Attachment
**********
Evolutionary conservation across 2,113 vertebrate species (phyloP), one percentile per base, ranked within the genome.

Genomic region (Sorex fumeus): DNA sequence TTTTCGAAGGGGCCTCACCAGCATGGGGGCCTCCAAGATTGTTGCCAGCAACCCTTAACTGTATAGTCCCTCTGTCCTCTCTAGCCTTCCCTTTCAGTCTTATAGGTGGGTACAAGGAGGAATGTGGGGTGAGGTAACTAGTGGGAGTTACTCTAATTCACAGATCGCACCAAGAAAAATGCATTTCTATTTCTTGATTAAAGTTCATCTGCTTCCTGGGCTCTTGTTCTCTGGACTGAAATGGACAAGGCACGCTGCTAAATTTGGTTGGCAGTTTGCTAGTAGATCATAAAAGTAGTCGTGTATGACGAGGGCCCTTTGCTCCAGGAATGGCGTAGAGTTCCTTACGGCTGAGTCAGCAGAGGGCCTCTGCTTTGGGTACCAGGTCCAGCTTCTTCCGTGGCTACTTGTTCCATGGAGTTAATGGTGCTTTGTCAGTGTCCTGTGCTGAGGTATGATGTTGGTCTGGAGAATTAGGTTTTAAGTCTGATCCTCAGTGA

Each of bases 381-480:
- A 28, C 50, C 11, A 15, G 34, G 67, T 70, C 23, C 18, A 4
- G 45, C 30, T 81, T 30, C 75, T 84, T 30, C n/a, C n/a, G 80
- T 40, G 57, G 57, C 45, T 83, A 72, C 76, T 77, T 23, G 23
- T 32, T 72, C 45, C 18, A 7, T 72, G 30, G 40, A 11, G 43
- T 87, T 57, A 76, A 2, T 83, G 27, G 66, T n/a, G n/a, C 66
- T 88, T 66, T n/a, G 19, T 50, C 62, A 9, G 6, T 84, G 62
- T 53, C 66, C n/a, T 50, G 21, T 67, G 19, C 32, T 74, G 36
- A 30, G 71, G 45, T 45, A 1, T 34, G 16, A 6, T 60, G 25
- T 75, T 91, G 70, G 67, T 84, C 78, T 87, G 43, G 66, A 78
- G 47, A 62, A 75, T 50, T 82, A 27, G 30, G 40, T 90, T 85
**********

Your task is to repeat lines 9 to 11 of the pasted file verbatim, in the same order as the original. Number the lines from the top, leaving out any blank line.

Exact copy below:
- T 88, T 66, T n/a, G 19, T 50, C 62, A 9, G 6, T 84, G 62
- T 53, C 66, C n/a, T 50, G 21, T 67, G 19, C 32, T 74, G 36
- A 30, G 71, G 45, T 45, A 1, T 34, G 16, A 6, T 60, G 25